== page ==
Anxiety is a normal response by the body when stress or danger looms. We’ve all been there – and can probably remember those anxiety-inducing situations that are very common in our teenage years. You walk into a class before an important test, and you feel your heart beat a little faster. You think to yourself “What if I fail?” Your palms might get a little sweaty while the tests are passed out. You see the questions, and heave a sigh of relief. It’s just what you studied last night. Your anxious body returns to normal and you take the test.
“Some degree of anxiety is normal – and even helpful – in stressful situations,” says Danelle Stabel, D.O., a Henry Ford pediatrician. “However, when teens are unable to stop worrying about things or it begins to affect their day-to-day function, then it is important to seek care.”
Anxiety can cause overly anxious teens to withdraw from activities because of fear that doesn’t go away. Excessive anxiety, and the withdrawal that may accompany it, can hamper social and academic progress, according to the Anxiety and Depression Association of America (ADAA).
“There is so much pressure on teens now,” notes Dr. Stabel. “Anxiety is very common in teens, with an estimated prevalence of about 25-30 percent of adolescents experiencing these symptoms.”
The number of teens with anxiety disorders has been on the rise lately, an increase that Dr. Stabel says she has seen in her practice.
“We’re not sure if more teens are anxious than in the past, or if they are just more willing to talk about symptoms,” says Dr. Stabel.
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Signs of Anxiety and How You Can Help
A hallmark of someone suffering with anxiety is excessive worry, often about health, safety, social pressures and relationships, family and school work. This worrying goes on every day, possibly all day. Symptoms may include one or more of the following:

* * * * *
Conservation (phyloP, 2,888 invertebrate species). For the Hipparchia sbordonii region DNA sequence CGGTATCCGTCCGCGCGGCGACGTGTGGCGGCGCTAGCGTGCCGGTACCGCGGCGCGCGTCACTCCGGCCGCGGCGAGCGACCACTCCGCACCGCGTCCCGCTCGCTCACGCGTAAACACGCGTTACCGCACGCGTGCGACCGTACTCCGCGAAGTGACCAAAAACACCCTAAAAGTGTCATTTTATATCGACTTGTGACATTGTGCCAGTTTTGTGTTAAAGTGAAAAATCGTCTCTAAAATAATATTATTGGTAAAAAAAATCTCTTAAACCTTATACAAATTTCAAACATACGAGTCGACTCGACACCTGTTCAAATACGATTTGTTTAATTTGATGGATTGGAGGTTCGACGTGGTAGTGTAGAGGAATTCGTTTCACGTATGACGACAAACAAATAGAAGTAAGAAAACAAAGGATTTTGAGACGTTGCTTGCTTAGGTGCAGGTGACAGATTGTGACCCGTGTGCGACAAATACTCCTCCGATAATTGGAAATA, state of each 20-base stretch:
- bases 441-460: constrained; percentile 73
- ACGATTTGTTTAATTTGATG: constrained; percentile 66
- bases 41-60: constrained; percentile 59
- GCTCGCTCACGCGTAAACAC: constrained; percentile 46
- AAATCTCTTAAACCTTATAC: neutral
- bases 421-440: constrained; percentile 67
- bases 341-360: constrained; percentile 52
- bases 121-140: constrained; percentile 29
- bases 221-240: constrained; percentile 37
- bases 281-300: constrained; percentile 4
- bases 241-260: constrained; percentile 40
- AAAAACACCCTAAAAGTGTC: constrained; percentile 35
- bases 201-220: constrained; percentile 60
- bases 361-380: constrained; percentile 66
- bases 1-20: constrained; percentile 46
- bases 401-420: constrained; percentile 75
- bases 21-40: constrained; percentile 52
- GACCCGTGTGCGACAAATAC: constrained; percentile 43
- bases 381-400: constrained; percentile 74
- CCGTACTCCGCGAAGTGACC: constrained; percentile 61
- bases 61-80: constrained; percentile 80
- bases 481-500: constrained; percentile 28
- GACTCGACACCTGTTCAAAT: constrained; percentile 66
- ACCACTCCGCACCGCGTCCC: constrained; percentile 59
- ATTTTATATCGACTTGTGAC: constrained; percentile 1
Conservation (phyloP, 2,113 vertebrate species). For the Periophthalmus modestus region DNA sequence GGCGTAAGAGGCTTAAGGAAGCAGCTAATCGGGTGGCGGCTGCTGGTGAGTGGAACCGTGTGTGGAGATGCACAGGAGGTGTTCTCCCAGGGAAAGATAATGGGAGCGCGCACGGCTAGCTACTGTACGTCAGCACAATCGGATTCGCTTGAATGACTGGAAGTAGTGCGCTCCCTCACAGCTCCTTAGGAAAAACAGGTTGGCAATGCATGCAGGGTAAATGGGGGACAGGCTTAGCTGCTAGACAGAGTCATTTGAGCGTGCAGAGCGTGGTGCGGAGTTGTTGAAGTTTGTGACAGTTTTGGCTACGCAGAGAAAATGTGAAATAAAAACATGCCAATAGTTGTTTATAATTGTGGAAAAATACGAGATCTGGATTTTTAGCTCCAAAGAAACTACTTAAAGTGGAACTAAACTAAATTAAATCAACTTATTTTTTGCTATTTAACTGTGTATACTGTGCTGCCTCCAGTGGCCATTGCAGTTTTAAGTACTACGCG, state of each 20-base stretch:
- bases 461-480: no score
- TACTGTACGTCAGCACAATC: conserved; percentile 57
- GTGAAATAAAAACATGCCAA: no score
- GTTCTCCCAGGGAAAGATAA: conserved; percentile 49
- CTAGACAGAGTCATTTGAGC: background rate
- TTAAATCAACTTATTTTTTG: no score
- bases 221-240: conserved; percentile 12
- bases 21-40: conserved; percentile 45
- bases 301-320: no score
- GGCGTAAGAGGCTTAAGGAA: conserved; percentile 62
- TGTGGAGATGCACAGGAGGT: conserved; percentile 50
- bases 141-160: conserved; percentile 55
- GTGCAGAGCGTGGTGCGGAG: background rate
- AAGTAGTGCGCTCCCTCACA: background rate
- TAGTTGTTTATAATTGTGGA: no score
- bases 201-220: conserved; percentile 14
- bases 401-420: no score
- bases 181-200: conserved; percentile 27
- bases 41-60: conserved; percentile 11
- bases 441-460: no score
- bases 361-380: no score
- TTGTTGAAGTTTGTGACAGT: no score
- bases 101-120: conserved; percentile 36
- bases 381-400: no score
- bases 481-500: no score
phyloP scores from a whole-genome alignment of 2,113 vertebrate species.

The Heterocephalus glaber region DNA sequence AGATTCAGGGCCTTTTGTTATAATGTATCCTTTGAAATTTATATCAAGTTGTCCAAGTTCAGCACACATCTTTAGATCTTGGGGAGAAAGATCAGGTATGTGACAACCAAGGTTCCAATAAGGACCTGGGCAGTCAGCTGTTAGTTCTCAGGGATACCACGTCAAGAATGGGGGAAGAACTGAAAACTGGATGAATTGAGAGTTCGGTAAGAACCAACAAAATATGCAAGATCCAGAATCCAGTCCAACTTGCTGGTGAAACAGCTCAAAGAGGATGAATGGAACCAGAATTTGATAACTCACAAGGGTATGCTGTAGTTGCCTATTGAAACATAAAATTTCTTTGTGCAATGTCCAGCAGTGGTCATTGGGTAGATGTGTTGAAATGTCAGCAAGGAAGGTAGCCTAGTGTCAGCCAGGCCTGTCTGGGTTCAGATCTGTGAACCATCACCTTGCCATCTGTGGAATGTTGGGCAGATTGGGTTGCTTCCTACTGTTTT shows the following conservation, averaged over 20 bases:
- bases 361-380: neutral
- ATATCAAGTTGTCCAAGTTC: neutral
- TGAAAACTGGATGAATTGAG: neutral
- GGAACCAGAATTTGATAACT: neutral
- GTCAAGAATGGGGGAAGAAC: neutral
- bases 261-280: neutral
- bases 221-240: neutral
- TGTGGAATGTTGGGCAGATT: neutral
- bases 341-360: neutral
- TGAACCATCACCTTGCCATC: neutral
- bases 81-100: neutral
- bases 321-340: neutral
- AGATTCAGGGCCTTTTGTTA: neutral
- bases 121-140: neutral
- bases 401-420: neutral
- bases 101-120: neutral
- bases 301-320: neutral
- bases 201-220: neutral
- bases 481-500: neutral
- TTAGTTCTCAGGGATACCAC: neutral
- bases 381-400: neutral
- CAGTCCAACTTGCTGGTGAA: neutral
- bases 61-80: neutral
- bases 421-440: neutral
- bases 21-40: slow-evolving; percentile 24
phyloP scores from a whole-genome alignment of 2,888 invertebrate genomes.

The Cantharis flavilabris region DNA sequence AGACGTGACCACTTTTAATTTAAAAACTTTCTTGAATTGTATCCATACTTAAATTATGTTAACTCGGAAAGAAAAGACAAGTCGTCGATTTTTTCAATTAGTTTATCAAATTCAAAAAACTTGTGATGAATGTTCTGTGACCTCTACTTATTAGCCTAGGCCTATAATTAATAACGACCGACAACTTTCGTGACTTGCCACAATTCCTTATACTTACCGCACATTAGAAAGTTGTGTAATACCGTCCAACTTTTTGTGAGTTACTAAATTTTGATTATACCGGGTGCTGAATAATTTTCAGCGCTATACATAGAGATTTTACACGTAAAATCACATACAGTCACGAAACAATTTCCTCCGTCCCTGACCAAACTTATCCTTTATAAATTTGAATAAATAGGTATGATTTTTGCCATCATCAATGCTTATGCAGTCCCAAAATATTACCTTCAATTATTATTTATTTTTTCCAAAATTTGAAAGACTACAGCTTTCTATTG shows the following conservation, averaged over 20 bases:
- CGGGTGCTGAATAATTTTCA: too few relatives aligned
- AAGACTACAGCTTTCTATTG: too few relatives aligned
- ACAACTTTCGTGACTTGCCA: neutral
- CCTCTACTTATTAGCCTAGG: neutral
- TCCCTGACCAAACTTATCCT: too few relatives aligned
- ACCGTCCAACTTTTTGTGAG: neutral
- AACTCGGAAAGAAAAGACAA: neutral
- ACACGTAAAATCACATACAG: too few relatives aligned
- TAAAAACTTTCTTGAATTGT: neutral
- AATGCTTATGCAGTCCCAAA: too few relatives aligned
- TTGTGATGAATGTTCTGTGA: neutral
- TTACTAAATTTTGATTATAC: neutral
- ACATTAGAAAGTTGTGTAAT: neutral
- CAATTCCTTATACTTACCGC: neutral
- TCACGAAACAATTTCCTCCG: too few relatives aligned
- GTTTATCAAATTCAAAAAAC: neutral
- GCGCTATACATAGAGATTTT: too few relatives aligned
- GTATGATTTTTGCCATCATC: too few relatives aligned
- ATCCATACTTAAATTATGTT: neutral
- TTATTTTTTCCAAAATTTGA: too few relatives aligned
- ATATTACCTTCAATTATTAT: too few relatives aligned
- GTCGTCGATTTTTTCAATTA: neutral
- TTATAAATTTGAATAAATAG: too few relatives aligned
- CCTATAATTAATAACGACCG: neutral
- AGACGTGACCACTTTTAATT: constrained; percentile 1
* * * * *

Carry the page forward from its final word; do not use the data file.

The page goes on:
- Feeling “keyed up” or on edge
- Being easily fatigued
- Difficulty concentrating
- Sleep disturbances (difficulty falling or staying asleep, or restless, unsatisfying sleep)
The ADAA says two important ways parents can help their anxious teen are paying attention to your son or daughter’s feelings and staying calm when your teen becomes anxious about a situation or event. You can also learn how to cope with their anxiety.
“In teens with mild anxiety, there is evidence that self-treatment with relaxation techniques and mindfulness can be very helpful,” adds Dr. Stabel.
However, teens with greater levels of anxiety warrant further attention. “In teens with severe anxiety or who find that their worries don’t improve with some of these self-treatment techniques, it’s important to seek treatment and know that help is available.”
If your teen is experiencing anxiety and you’re looking for help, talk with your pediatrician or primary care provider, who can help manage the symptoms and/or help you find other resources if necessary. To make an appointment, call 1-800-HENRYFORD or visit henryford.com.
Dr. Danelle Stabel is a pediatrician seeing patients at Henry Ford Medical Center – Troy.